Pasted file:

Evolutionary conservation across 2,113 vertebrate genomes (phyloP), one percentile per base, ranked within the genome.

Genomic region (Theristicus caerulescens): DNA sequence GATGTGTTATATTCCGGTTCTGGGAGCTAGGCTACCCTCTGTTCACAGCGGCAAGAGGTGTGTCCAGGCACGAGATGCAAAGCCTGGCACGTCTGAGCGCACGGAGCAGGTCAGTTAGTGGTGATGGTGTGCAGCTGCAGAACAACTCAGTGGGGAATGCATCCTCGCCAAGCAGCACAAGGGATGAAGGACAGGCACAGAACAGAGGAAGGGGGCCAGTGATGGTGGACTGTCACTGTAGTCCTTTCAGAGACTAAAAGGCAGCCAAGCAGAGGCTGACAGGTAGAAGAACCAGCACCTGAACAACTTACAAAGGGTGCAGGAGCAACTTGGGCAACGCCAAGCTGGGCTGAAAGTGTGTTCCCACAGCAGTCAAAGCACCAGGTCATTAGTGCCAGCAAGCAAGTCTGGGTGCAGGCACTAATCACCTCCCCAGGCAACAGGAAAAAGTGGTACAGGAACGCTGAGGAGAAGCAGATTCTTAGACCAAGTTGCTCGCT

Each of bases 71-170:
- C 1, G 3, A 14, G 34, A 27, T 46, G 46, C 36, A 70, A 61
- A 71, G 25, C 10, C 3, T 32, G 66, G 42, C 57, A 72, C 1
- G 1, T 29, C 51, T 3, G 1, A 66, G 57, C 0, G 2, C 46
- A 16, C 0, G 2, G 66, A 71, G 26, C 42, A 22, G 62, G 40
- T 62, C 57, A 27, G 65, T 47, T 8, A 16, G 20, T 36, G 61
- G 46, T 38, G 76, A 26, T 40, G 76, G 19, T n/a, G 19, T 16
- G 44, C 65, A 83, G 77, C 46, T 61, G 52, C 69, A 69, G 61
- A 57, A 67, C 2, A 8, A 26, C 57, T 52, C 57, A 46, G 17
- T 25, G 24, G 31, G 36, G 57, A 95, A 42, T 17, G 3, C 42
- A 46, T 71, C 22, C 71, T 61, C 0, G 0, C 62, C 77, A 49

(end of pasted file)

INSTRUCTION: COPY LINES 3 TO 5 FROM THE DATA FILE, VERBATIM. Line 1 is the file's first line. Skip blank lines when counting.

Each of bases 71-170:
- C 1, G 3, A 14, G 34, A 27, T 46, G 46, C 36, A 70, A 61
- A 71, G 25, C 10, C 3, T 32, G 66, G 42, C 57, A 72, C 1